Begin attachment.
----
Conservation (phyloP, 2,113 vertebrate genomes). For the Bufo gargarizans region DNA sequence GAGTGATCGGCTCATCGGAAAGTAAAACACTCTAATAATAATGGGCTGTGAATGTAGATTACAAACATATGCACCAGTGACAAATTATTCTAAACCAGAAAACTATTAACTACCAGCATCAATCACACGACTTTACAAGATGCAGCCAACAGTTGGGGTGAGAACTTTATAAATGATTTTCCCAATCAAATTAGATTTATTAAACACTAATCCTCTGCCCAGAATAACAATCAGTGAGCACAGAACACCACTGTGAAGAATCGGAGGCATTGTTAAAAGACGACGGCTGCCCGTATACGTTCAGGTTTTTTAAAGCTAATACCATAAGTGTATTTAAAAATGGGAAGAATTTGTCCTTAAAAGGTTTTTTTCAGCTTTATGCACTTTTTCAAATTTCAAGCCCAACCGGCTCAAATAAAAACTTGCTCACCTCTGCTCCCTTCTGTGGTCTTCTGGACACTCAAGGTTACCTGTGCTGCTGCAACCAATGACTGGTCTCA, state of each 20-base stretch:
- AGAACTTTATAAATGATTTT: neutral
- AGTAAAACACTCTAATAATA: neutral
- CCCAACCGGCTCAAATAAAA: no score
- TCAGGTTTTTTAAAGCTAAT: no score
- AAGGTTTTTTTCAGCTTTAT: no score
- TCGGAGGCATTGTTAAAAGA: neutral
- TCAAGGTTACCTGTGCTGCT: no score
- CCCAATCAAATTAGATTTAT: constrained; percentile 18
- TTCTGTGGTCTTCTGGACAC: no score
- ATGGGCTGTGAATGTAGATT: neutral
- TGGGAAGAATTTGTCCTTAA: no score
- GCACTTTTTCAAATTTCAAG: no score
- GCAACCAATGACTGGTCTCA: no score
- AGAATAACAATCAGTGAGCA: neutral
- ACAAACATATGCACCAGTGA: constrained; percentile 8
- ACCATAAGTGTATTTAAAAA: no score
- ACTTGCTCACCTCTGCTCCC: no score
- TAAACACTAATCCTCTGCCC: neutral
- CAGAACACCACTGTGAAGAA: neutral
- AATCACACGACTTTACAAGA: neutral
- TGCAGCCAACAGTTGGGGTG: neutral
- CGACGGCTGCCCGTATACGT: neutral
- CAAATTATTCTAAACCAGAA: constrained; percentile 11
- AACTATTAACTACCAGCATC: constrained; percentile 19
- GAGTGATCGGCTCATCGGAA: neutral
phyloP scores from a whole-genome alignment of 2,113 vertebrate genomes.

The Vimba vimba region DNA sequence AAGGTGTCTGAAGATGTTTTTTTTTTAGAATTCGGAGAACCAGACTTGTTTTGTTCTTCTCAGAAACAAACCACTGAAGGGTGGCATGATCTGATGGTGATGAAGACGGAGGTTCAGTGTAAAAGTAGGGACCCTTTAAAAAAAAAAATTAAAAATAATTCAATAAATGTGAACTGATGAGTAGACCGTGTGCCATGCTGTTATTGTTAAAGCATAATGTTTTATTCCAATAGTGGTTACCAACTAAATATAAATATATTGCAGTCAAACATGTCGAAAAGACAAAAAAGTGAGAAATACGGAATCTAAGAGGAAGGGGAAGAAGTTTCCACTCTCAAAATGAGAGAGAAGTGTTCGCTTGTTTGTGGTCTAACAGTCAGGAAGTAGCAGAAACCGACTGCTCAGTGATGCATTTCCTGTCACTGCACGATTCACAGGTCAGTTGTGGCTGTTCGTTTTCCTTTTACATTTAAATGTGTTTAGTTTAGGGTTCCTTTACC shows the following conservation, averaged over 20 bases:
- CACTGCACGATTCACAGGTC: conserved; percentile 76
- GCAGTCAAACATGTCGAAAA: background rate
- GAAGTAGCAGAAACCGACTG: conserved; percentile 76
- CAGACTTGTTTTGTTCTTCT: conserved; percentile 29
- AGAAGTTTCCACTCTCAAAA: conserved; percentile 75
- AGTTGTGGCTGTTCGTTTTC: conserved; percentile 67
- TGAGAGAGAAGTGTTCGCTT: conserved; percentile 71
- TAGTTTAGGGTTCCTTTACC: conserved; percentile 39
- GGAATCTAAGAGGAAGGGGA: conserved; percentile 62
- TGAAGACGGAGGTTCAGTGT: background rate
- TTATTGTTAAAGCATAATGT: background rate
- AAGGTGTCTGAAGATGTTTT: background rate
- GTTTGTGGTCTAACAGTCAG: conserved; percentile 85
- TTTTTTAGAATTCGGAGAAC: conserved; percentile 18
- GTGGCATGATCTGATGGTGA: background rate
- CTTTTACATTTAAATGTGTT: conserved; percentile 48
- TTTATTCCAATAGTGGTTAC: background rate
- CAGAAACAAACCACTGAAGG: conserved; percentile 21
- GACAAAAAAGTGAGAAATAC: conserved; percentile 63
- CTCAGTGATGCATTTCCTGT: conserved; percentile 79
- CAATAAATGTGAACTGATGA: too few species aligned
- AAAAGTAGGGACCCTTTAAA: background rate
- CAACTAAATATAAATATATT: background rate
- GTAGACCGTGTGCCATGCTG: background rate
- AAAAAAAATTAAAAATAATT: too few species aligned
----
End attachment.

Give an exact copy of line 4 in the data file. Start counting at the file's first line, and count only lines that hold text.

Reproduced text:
- CCCAACCGGCTCAAATAAAA: no score